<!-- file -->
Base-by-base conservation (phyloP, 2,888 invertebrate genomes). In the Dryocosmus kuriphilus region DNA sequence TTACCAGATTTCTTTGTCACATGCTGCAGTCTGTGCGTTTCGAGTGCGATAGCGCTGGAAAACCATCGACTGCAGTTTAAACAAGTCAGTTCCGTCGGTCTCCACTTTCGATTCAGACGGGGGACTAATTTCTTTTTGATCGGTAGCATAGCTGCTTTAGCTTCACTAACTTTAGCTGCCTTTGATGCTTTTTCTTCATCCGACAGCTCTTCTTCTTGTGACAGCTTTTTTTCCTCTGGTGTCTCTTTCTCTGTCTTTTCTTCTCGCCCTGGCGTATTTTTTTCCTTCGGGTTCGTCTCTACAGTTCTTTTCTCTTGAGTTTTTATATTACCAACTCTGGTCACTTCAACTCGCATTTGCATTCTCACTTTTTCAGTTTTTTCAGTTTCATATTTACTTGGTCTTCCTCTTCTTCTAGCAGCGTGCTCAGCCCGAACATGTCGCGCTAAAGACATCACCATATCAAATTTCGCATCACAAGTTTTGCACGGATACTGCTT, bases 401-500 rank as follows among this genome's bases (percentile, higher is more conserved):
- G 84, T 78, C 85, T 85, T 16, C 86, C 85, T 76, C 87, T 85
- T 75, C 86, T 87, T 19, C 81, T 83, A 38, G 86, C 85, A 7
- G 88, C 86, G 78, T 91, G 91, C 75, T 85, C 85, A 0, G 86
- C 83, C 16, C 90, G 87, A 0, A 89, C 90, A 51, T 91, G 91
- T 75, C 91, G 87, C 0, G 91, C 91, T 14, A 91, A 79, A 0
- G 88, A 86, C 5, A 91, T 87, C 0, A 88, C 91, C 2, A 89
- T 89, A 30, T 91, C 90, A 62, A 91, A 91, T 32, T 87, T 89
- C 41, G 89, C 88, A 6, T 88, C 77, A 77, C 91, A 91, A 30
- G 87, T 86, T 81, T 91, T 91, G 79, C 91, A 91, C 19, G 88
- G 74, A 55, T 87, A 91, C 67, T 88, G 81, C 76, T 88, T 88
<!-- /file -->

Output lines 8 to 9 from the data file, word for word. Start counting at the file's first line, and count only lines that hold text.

- T 89, A 30, T 91, C 90, A 62, A 91, A 91, T 32, T 87, T 89
- C 41, G 89, C 88, A 6, T 88, C 77, A 77, C 91, A 91, A 30